[Susan notes: Listing what a community loses when its children are turned into test taking machines, the writer challenges the people of Connecticut to stand up to the federal interference in schools.
A good, strong letter, we need to ask What comes next?]
Published in NewsTimes
In response to the Oct. 27 article, "Danbury schools miss NCLB targets":
Danbury has joined the list of school districts that have failed to make "adequate yearly progress" under the No Child Left Behind act. It is a distinction every district will share by 2013 -- being deemed "inadequate" under the law.
The greater concern is the potential to turn our public school students into test-taking machines. Scores may increase as a result. But at what cost? Our progeny will become organic computers that excel on standardized tests, without any passion for a lifetime of learning.
Additionally, our community will become even more divided against itself, as we look to blame the working poor, single parents, minorities, immigrants and the physically and mentally challenged for our failure to achieve "adequate yearly progress."
Our local educators know this and have chosen instead to work diligently to instill a passion for learning in each child.
The Danbury public schools' award-winning curriculum is looked to as a model throughout Connecticut. It is relevant, encompassing and designed to prepare our children for the challenges of tomorrow's world.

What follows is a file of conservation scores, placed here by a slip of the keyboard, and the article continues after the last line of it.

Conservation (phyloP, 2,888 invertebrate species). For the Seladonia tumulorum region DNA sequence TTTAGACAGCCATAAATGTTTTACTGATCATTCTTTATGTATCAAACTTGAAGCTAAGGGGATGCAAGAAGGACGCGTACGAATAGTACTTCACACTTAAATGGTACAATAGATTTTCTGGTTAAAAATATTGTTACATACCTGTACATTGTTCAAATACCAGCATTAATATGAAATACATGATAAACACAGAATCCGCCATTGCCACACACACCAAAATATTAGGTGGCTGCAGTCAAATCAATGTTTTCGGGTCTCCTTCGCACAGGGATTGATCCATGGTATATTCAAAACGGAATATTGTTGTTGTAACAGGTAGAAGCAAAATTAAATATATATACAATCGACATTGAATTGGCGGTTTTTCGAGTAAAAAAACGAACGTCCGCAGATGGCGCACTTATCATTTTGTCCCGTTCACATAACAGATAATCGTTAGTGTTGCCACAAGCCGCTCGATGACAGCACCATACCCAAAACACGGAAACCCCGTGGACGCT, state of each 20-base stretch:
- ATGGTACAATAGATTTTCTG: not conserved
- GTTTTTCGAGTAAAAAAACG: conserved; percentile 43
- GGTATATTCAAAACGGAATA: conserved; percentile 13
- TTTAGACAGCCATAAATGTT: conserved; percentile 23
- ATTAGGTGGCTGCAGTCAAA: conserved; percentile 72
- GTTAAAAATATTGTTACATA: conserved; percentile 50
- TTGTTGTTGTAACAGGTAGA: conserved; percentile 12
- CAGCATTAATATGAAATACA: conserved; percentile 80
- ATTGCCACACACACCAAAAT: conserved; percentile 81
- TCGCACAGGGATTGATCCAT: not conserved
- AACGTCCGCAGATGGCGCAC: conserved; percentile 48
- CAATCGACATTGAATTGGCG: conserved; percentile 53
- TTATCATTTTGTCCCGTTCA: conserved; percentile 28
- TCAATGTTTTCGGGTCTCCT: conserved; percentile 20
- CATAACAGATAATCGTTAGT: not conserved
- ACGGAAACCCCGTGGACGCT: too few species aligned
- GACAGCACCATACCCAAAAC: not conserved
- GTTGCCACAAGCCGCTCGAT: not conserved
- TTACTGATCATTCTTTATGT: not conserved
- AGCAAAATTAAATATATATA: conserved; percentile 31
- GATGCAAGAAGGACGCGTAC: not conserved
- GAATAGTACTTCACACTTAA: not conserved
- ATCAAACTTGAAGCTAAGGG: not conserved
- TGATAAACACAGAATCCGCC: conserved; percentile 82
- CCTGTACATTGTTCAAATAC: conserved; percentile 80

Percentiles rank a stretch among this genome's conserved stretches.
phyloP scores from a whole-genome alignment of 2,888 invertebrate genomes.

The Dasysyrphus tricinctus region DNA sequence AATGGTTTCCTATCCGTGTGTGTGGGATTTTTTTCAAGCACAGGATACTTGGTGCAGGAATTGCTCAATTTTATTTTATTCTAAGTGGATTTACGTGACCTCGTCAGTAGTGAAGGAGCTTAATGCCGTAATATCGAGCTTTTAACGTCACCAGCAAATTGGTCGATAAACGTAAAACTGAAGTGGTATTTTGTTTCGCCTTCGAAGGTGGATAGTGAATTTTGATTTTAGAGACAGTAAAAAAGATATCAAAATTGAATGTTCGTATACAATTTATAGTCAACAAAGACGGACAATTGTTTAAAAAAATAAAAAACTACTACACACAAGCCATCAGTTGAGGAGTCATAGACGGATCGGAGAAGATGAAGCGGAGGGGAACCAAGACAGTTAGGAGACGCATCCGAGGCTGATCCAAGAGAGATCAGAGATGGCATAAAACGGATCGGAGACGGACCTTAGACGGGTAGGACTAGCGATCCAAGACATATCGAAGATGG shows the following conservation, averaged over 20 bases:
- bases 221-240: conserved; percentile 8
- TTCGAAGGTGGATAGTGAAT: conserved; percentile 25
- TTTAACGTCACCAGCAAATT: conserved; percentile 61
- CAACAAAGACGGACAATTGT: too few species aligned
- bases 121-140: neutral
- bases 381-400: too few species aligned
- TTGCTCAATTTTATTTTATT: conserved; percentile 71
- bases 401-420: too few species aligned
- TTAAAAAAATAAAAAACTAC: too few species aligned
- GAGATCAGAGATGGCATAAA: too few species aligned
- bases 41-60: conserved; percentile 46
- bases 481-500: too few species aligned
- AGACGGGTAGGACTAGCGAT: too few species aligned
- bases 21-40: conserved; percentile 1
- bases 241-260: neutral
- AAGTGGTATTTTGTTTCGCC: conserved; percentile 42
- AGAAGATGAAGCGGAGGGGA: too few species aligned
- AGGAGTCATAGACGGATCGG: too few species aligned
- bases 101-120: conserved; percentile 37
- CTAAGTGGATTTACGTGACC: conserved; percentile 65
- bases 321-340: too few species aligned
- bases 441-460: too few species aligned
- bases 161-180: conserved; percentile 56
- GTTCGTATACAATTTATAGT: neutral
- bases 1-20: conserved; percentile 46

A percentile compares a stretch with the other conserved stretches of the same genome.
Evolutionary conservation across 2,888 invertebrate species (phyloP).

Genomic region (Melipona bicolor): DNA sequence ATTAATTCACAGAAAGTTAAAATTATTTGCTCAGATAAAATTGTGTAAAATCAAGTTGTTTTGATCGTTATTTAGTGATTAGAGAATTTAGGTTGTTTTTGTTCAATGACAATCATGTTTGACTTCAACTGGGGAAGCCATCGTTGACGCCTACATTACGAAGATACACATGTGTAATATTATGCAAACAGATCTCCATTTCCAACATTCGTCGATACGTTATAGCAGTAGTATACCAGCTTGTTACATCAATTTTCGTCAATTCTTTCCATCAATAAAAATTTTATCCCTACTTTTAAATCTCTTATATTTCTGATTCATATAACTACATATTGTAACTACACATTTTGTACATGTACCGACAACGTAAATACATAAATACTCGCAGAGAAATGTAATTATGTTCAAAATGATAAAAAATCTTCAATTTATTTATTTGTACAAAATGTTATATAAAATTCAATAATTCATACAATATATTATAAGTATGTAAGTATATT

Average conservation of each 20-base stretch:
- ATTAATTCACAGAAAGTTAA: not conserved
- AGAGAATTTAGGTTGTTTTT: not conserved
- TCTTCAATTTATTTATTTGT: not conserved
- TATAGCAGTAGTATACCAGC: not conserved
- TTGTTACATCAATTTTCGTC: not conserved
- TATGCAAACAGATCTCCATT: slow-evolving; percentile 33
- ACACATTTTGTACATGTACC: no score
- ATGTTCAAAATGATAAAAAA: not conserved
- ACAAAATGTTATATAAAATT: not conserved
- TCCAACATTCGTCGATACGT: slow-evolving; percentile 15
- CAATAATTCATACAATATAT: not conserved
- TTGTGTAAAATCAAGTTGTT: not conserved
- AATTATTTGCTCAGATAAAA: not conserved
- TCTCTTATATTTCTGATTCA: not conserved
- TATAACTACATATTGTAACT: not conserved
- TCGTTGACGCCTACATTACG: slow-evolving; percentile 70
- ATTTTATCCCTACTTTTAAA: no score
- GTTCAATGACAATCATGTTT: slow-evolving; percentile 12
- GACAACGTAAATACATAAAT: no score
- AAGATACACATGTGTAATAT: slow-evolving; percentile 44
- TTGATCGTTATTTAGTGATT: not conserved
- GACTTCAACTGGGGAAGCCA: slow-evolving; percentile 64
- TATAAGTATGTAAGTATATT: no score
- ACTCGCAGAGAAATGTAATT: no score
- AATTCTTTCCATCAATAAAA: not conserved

And yes, it incorporates testing, but it recognizes it as only one of many tools to help educators and students.
I suggest the people of our state make a bold move. Demand that our elected representatives stand up to the federal government and the Bush administration.
Remind them that Connecticut has one of the best public education systems in the nation. Tell them we are not going to be held hostage by threats of losing federal resources, and we reject the unworkable mandates of NCLB.
Washington needs to fully fund public education in Connecticut, independent of any federal assistance that comes at the expense of doing that which we know is not in the best interest of our children.
John Woodruff Jr.